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Snowden questions Putin on surveillance in phone-in

Fugitive US intelligence leaker Edward Snowden on Thursday joined a phone-in with Russian President Vladimir Putin, quizzing him over the extent of Moscow's surveillance activities. Putin, a former KGB agent, greeted Snowden as a fellow "former agent" before assuring him that Russia's surveillance of the population was not on a mass scale and strictly controlled by laws.

Snowden questions Putin on surveillance in phone-in

Fugitive US intelligence leaker Edward Snowden on Thursday joined a phone-in with Russian President Vladimir Putin, quizzing him over the extent of Moscow's surveillance activities. Putin, a former KGB agent, greeted Snowden as a fellow "former agent" before assuring him that Russia's surveillance of the population was not on a mass scale and strictly controlled by laws.

Snowden asks Putin question on surveillance in phone-in

Fugitive US intelligence leaker Edward Snowden on Thursday made an unexpected intervention in a phone-in with Russian President Vladimir Putin, quizzing him over the extent of Moscow's surveillance activities. Putin, a former KGB agent, greeted Snowden as a fellow "former agent" before assuring him that Russia's surveillance of the population was not on a mass scale and strictly controlled by laws.

Snowden asks Putin question on surveillance in phone-in

Fugitive US intelligence leaker Edward Snowden on Thursday asked Russian President Vladimir Putin a question on the extent of Moscow's surveillance activities during a phone-in session. Snowden, who has been given asylum in Russia, asked the question in English via video. It was not clear if the video was recorded or was live. Putin replied that the kind of "mass eavesdropping" on the population that Snowden exposed in the United States was impossible as Russia's special services were under strict control. sjw/am/ric

Snowden calls for international deal on data surveillance

Fugitive US intelligence contractor Edward Snowden said on Tuesday there should be an international agreement on data collection to protect against the mass surveillance of citizens. Speaking to the Council of Europe in Strasbourg via video link, he said a set of "common standards" would be needed to prevent widespread surveillance programmes like that carried out by the US National Security Agency. The whistleblower, who lives in Moscow after being granted asylum by Russia, was speaking to officials from across Europe who are investigating mass surveillance.

Snowden intel in Russian hands: US lawmakers

Much of the classified data smuggled out last year by fugitive intelligence contractor Edward Snowden has likely been obtained by Russian intelligence officials, US lawmakers warned Tuesday. "Ninety-five percent of the information he took, by the way, was related to military, both tactical and strategic information that we now believe is in the hands of the Russians," congressman Mike Rogers, chairman of the powerful House Intelligence Committee, told reporters.

Snowden sees 'turning point' in NSA reforms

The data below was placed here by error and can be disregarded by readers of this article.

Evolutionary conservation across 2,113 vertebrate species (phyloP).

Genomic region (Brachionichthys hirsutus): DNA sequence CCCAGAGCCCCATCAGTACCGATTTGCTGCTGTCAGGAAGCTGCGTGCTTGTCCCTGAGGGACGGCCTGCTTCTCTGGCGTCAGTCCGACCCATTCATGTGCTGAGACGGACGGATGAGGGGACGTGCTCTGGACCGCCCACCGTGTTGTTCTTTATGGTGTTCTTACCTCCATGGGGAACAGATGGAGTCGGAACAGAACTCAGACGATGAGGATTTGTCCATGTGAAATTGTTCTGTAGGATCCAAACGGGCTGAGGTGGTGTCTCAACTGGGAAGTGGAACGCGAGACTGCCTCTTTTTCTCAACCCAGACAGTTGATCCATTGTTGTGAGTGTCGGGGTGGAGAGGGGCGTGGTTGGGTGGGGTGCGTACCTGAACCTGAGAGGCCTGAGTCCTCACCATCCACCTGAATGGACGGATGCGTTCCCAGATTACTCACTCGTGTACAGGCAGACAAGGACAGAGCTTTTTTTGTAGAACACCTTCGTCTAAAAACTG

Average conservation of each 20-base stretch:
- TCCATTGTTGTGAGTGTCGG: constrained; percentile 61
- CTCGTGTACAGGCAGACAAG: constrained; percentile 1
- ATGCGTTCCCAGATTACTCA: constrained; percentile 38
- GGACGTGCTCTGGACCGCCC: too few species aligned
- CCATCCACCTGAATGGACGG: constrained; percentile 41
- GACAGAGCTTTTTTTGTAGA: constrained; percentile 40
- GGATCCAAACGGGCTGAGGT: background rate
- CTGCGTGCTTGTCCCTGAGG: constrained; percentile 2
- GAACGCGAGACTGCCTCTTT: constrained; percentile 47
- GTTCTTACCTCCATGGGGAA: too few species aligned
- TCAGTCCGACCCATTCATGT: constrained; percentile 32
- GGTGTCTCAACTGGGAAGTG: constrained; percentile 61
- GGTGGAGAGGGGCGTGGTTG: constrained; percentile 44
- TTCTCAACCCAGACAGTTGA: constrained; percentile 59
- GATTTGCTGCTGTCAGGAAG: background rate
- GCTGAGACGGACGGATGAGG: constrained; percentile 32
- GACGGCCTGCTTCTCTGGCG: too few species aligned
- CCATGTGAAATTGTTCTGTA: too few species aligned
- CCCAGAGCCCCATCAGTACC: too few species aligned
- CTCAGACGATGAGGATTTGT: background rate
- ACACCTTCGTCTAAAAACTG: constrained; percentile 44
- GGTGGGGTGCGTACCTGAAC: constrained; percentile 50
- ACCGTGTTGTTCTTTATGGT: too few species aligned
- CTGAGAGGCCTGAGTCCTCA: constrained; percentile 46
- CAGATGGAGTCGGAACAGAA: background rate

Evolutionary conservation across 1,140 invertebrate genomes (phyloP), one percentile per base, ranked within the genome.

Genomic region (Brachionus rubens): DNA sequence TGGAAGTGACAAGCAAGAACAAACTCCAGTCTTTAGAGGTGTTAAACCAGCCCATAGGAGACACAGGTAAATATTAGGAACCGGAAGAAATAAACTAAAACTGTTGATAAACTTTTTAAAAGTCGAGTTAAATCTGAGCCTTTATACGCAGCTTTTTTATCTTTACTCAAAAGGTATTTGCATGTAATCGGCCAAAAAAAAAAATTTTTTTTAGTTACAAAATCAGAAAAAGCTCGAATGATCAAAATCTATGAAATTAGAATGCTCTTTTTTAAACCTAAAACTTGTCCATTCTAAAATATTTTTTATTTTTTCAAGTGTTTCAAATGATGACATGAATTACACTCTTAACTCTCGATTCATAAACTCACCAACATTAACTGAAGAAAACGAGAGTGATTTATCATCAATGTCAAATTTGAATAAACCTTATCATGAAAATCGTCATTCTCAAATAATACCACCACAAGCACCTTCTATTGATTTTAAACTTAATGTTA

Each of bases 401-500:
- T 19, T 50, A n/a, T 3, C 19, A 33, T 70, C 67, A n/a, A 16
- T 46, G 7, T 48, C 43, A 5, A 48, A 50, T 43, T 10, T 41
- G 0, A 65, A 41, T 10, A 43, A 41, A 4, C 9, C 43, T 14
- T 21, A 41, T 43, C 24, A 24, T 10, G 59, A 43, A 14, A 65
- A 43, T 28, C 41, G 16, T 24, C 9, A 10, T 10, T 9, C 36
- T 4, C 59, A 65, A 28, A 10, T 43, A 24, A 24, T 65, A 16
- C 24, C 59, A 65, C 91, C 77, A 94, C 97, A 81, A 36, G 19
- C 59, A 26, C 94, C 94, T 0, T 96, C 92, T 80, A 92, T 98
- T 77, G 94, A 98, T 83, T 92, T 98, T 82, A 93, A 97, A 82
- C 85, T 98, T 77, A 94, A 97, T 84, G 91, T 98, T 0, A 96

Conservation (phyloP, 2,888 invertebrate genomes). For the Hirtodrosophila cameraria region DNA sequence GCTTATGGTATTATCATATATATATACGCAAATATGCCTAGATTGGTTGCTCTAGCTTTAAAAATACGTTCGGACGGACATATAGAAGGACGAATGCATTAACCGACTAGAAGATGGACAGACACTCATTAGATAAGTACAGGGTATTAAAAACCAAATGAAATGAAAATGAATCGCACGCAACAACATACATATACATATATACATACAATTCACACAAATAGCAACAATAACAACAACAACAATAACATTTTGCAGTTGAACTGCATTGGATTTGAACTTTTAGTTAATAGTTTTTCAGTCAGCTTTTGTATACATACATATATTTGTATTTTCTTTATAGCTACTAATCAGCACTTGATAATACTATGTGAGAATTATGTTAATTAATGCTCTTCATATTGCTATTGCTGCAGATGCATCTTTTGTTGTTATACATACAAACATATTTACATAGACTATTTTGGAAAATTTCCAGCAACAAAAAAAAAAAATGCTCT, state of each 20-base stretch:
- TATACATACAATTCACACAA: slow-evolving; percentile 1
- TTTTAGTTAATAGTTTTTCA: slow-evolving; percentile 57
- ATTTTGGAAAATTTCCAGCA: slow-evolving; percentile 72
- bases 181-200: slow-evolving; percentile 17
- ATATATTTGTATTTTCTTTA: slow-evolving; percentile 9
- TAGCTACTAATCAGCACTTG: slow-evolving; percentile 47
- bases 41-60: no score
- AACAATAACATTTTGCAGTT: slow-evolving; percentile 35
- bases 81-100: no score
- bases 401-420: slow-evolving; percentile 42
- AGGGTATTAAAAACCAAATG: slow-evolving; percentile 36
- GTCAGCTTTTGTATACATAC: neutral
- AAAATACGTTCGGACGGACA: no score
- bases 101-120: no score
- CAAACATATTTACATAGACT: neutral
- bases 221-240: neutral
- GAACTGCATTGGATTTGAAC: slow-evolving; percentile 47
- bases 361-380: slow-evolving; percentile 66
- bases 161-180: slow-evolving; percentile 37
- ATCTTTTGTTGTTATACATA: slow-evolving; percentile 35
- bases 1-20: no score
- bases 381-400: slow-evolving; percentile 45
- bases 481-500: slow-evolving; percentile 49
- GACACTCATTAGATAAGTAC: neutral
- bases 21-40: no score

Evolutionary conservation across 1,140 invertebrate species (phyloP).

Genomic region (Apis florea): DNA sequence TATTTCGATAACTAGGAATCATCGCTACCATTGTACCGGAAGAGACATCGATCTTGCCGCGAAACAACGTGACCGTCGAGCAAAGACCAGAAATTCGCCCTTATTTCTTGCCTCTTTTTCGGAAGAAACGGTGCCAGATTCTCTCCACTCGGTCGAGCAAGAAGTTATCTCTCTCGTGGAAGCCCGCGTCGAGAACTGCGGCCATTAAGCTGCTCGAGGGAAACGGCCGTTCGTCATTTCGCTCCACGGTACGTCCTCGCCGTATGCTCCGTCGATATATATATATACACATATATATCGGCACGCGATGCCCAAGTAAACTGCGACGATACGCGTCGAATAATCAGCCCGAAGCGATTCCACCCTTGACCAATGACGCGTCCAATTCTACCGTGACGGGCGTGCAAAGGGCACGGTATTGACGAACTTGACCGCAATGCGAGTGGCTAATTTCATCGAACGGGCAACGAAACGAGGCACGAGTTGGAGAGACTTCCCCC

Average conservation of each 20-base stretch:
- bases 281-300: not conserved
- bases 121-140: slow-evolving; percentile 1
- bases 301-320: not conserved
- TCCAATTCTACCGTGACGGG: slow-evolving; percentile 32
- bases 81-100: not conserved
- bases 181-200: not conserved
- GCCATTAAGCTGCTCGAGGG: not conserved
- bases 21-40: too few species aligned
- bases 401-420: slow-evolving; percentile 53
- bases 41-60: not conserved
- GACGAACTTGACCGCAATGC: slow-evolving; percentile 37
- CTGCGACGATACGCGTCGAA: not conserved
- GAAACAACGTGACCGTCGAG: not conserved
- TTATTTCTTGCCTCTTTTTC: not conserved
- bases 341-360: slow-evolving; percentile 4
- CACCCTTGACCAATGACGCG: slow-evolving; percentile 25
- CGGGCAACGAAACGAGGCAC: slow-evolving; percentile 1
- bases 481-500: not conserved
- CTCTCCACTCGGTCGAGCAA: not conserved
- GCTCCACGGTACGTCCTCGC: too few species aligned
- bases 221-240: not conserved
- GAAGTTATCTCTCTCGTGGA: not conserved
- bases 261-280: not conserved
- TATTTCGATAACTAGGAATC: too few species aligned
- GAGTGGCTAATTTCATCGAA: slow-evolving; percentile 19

Fugitive former intelligence contractor Edward Snowden said Tuesday he sees a "turning point" in the surveillance reform plans unveiled by the White House and Congress. Snowden, the former National Security Agency contractor who leaked documents which provided details of vast US surveillance programs, gave a guarded welcome to a proposal from President Barack Obama to end bulk collection of telephone data.

US is not waging industrial espionage: intel officials

US spy agencies are not waging a vast industrial espionage campaign on behalf of American companies as alleged by intelligence leaker Edward Snowden, senior officials said Thursday. The United States collects economic intelligence to try to assess the stability of governments and trace the financing of terror groups or dangerous weapons, according to intelligence officials, who spoke on condition of anonymity. "The fact that we target foreign companies for intelligence is not part of any economic espionage," said one senior intelligence official.

NSA: Snowden does disservice to whistleblowers

The deputy head of the NSA spying agency accused fugitive intelligence contractor Edward Snowden on Thursday of displaying "amazing arrogance" in revealing US eavesdropping techniques. NSA deputy director Richard Ledgett argued that Snowden, hailed as a hero by many for exposing the vast scope of the National Security Agency's online snooping, had done a disservice to whistleblowers.

NSA: Snowden does disservice to whistle-blowers

NSA deputy director Richard Ledgett on Thursday spoke out against former intelligence contractor Edward Snowden, saying he does a disservice to whistle blowers. Ledgett took aim at Snowden in a hastily arranged video-link to a prestigious TED conference where Snowden had appeared in similar fashion two days earlier. "We didn't realize that he was going to show up, so kudos to you guys for arranging a nice surprise like that," Ledgett said, kicking off a video chat with TED curator Chris Anderson.
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